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Flashcards in Fluid Therapy Deck (22):

When is fluid therapy needed at a fundamental level?

When there is a loss of fluids and when there is a need to maintain fluid levels.


What is the 'third space'?

It is when fluid is sequestered in the wrong places e.g. peritoneal cavity/lungs.

The 'first' and 'second' spaces are the ECF and ICF compartments.


How is total body fluid distributed in the body?

1/3 ECF 2/3 ICF
-plasma (1/4)
-tissue fluid (3/4)


Why is blood loss so severe in its consequences?

Only a very small portion of total body fluid is circulating in the plasma therefore the room for loss is very small.


How can a fluid defect be identified? Which is the best way?

Physical Exam
Lab testing.

The best way is from the history and physical exam. Blood results are useful for showing a metabolic disturbance but don't give a clear picture of the hydration status of an animal.


Why is the rate of fluid therapy important?

If given fast then the fluid will distribute less evenly => a bolus is good for shock.

If given slow it will distribute more evenly => drip is good for dehydration.


Why does skin turgor indicate hydration status? If an animal has 'gelatinous' skin, what will this indicate?

The fat under the skin absorbs water. Gelatinous would indicate water retention. (specifically ECF retention)


Does dehydration commonly progress to shock?

Not in adult/larger animals. It is more likely in puppies and other young animals


Other than hypovolaemia or dehydration, what is fluid therapy indicated for? Give reasons why.

Animals under GA - many homeostatic systems are suppressed

Flushing things out - increases GFR, water soluble toxins may also benefit from fluid therapy


What can make up a fluid bag?



Why is fluid therapy used?

Correct electrolyte imbalance
Correct acid-base problems
Delivery of drugs (dilution/constant infusion)
Parenteral nutrition.


How are fluids classified?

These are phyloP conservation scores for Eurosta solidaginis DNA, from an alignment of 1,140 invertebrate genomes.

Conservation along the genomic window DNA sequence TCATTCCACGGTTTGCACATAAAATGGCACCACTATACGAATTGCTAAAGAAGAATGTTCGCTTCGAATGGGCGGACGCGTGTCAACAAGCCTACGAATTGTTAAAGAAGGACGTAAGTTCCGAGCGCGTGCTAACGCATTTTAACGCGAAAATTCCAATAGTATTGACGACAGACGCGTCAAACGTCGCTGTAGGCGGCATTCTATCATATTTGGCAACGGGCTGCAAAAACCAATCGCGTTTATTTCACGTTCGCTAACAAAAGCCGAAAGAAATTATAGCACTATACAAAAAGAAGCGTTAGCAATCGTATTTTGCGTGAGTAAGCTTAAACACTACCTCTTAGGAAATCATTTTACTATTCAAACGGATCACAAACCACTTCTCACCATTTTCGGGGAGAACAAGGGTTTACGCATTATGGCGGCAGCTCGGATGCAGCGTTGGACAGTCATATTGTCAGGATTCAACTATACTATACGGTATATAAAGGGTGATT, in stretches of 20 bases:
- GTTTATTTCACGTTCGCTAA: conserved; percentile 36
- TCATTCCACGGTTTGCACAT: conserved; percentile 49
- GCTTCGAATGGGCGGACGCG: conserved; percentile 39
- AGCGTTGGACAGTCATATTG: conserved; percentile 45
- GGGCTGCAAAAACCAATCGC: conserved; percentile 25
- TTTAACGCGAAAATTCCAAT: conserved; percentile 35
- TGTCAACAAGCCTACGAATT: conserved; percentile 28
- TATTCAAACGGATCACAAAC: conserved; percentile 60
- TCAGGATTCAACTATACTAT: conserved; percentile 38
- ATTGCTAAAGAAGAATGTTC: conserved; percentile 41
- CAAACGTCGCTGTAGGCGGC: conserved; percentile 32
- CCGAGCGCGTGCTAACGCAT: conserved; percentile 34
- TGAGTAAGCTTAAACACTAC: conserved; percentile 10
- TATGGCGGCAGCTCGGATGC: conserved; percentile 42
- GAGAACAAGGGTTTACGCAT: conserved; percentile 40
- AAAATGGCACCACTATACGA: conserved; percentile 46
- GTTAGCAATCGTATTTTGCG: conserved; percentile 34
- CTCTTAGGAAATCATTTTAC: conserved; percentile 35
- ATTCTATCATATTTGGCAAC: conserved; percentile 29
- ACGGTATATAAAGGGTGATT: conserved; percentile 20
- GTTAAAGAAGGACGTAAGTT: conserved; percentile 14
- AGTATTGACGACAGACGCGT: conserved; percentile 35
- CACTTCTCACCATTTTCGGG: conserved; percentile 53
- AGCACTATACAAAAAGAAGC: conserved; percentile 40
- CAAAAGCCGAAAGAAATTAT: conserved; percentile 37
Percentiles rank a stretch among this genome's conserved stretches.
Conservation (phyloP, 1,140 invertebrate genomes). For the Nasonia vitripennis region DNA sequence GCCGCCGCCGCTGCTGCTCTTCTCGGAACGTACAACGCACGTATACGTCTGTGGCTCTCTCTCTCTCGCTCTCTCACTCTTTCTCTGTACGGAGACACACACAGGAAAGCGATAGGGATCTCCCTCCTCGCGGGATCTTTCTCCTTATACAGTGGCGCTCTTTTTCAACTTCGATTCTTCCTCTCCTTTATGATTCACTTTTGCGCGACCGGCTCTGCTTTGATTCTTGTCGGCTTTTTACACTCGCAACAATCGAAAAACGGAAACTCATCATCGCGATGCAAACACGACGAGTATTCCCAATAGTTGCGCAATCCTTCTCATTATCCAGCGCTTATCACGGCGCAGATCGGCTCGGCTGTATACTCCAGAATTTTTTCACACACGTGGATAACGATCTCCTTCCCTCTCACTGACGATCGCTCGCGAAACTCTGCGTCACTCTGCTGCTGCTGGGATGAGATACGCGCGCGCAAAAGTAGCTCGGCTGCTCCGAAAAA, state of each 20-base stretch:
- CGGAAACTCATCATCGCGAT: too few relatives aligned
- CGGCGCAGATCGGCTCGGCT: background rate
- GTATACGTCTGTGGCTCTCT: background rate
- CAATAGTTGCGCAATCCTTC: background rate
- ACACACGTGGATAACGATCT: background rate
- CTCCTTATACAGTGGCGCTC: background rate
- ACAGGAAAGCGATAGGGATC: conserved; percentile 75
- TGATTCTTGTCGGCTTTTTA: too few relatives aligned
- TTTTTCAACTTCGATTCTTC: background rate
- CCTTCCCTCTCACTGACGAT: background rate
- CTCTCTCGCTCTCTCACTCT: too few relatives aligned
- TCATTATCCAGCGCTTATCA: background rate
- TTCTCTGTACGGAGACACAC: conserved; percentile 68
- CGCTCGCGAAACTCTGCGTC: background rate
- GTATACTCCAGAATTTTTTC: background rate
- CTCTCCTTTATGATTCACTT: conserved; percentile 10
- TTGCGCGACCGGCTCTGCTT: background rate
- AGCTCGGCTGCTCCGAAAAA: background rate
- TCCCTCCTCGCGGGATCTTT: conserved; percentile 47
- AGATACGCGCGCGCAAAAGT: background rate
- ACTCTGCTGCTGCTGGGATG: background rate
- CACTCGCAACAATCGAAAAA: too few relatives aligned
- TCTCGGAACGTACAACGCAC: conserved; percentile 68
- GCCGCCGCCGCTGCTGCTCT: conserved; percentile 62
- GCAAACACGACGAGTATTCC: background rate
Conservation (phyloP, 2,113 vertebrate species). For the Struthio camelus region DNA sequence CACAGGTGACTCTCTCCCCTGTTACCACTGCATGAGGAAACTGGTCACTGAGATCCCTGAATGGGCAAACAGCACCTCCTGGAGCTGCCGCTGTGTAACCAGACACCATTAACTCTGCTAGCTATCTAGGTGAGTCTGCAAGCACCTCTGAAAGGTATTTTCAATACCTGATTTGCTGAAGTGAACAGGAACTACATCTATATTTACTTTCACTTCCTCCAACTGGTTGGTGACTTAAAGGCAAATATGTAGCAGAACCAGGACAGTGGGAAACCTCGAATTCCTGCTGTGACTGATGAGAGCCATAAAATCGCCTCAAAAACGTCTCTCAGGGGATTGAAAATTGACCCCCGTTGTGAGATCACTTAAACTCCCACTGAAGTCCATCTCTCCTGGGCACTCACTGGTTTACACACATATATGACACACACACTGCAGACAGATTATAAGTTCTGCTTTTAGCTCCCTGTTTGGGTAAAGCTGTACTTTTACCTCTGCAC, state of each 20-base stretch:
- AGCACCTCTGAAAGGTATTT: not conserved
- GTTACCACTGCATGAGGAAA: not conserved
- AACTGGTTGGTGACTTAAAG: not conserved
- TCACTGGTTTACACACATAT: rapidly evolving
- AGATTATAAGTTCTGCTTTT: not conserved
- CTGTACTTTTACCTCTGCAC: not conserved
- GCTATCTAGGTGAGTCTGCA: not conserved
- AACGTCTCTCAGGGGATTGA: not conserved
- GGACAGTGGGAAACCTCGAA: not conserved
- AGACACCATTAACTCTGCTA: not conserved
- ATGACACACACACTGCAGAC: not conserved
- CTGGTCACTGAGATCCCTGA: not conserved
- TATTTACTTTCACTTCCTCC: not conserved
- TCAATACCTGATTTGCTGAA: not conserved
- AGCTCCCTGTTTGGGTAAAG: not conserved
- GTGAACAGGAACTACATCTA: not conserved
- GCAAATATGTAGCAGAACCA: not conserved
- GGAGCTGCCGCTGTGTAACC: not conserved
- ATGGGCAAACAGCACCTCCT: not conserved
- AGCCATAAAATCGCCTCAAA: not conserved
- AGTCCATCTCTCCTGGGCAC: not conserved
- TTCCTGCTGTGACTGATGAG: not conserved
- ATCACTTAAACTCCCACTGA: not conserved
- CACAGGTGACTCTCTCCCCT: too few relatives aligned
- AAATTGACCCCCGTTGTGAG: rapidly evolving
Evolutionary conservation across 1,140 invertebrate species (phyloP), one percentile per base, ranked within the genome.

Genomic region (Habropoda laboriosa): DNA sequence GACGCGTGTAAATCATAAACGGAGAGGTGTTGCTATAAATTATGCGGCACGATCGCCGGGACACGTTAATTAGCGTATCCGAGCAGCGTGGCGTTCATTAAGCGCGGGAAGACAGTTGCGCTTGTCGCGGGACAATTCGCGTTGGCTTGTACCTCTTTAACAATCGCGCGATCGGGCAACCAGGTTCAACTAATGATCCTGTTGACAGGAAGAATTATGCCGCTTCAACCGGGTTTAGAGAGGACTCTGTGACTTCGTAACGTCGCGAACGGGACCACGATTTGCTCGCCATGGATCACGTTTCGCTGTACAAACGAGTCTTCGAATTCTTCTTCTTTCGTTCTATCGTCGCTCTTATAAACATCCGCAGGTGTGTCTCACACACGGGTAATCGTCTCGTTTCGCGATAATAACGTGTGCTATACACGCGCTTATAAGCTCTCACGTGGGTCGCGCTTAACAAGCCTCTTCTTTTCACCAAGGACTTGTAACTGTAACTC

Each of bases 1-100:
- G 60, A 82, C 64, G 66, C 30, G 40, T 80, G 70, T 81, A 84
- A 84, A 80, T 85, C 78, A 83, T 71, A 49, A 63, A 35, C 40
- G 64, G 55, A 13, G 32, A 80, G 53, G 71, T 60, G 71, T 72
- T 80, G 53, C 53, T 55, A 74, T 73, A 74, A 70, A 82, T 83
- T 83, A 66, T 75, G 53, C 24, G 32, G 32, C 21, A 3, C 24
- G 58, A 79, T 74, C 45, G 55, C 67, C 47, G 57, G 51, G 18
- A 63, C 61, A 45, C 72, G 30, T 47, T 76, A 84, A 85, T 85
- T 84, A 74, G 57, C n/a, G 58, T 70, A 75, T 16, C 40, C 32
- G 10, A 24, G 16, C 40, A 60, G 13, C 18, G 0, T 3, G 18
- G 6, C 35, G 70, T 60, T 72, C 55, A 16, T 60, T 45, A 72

Crystalloid or colloid
By tonicity


What is a disadvantage of crystalloid fluids?

They have a very even distribution once administered. Only a 1/3 will remain intravascularly so may need quite a bit when treating for hypovolaemia.


How do colloids differ from crystalloids?

They generate vascular oncotic pressure as they have synthetic protein/starch based components so are useful for intravascular resuscitation.


What are the side effects of colloids?

Fluid overload and coagulopathy. n.b. there is no indication that they have more benefit than crystalloids.


What natural colloids are available?

Fresh blood
Packed RBCs
Frozen plasma

Human albumin - have side effects in animal use
(Canine albumin) - these are not really available commercially.
(feline albumin) - these are not really available commercially.


Are parenteral nutrition bags crystalloid or colloid and what goes into them?

Crystalloid. Amino acids, lipids and dextrose go into them


What are the indications for use of a hypertonic solution and a hypotonic solution.

Hyper - can inject to 'borrow' fluid from other compartments for intravascular resuscitation

Hypo - only in animals with very high sodium. USE WITH CARE


Give examples of hypertonic solution.

3/7% saline
20% mannitol
50% dextrose


Why is mannitol useful?

It is a sugar alcohol so is not absorbed by the body and is only excreted by the kidney so will help animals with oedema as water will follow it out. (Osmotic diuretic)


When should colloid use be considered?

Need rapid resuscitation or the effect needs to last longer than 1hr. Need to increase COP or in oedematous animals.


Are ready-made parentally nutrition solutions useful?

They are ok but depending on the case will only meet 40-70% of the requirement of the patient. The best thing is to have them made up specially - however, this is time consuming and requires expertise.